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6 Misguided Responses to Spiritual Abuse

  • Ryan Duncan What topic related to Christianity, faith, and the Bible is trending online and in social media today?
  • Updated Apr 28, 2015

Throughout my life, I’ve seen the Church do some pretty amazing things. I’ve met strong, loving Christians whose passion and charity left me speechless. I’ve seen lives changed, souls saved, and discovered how God’s Church can be a true light to this world. However, I’ve also witnessed the Church’s darker, more sinister side. I know all too well how some “Christians” will neglect, demean, or abuse others just to further their own agendas.         

I’m not the only one to experience this either. In a recent article for Relevant Magazine, author Jonathan Hollingsworth revealed how he had once traveled to Africa as a missionary, only to be manipulated and exploited by the organization he worked for. When Hollingsworth tried to speak out about his treatment, his pastor told him to stay quiet so the Church could save face. Reflecting on these events, Hollingsworth lists six things you should never say to a victim of spiritual abuse,

“Are You Working Toward Reconciliation?”

“The last thing a victim of spiritual abuse needs to do is go right back into the environment that hurt them in the first place. If someone has been attacked by a dog, would you tell them to go back and risk getting bitten again? Christians who insist on reconciliation in the face of spiritual abuse are forgetting one important thing: Abusive people can’t always be reasoned with.”

“Not only is it dangerous to ask a victim to make amends with their abusers, it also puts an undue burden of responsibility on the victim to come up with a solution. It’s like saying, ‘They’re the ones who hurt you, but now it’s your job to make it right.’”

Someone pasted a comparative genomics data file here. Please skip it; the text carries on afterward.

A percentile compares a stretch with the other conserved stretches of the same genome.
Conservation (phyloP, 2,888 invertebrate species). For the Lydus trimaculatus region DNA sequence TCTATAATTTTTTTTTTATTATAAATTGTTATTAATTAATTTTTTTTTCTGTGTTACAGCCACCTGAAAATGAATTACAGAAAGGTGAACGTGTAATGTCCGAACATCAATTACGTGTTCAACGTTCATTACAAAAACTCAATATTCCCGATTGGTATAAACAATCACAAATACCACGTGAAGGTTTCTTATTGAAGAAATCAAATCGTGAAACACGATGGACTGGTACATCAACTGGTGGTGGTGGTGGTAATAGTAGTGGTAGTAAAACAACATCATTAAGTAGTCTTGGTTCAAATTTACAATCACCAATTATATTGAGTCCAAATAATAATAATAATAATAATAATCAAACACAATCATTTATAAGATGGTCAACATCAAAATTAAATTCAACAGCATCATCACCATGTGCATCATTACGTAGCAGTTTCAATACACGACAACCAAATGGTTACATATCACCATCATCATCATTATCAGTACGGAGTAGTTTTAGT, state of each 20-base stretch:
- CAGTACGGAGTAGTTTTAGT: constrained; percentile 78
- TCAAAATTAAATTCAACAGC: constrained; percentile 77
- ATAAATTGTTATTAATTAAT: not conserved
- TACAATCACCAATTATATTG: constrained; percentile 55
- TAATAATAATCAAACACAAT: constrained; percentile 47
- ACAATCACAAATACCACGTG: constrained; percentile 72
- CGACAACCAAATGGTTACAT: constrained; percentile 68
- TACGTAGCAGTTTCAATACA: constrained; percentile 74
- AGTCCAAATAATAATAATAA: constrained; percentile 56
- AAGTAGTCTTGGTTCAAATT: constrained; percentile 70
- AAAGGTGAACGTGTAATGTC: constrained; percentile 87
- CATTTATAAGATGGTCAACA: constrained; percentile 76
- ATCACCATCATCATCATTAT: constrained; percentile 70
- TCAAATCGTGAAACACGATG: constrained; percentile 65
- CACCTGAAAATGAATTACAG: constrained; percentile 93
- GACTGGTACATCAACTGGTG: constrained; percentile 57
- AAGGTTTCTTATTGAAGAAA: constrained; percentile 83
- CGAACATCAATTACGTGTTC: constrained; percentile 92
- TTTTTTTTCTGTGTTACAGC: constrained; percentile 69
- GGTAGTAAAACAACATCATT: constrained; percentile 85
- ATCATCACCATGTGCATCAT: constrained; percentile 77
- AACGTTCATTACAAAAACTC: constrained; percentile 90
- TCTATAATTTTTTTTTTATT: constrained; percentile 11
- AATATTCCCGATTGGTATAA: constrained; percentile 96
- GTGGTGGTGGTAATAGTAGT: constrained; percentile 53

“I Don’t Want to Gossip”

“If a pastor or staff member is mistreating someone in the congregation, it’s not gossip for that person to talk about it. In fact, it’s not even gossip for you to talk about it. Imagine if you found out your brother-in-law was beating your sister. Would your first response be, ‘That’s none of my business’? The same way domestic abuse involves a whole family, spiritual abuse involves a whole church family.”

“The abuse may have taken place in private, but that doesn’t make it a private matter. As Christians, if we’re going to start taking spiritual abuse seriously, we need to stop comparing it to gossip.”

Spiritual abuse is a serious problem in today’s Church, and unfortunately, it only seems to be getting worse. Crosswalk’s own John UpChurch has even compiled a list of 10 warning signs that a church might be abusive or controlling. Dangerous clues include,

  • Personality Centric
  • Busyness
  • Coded Language

As Christians, we must speak up and put an end to this horrible practice. We need to admit that we’re not immune to the evils of this world, and that not everyone who claims to be a Christian actually follows Christ. It is time to put right these terrible wrongs.   

If you are a victim of spiritual abuse, we encourage you to speak out and tell your story.

*Ryan Duncan is the Entertainment Editor for

**Published 4/28/15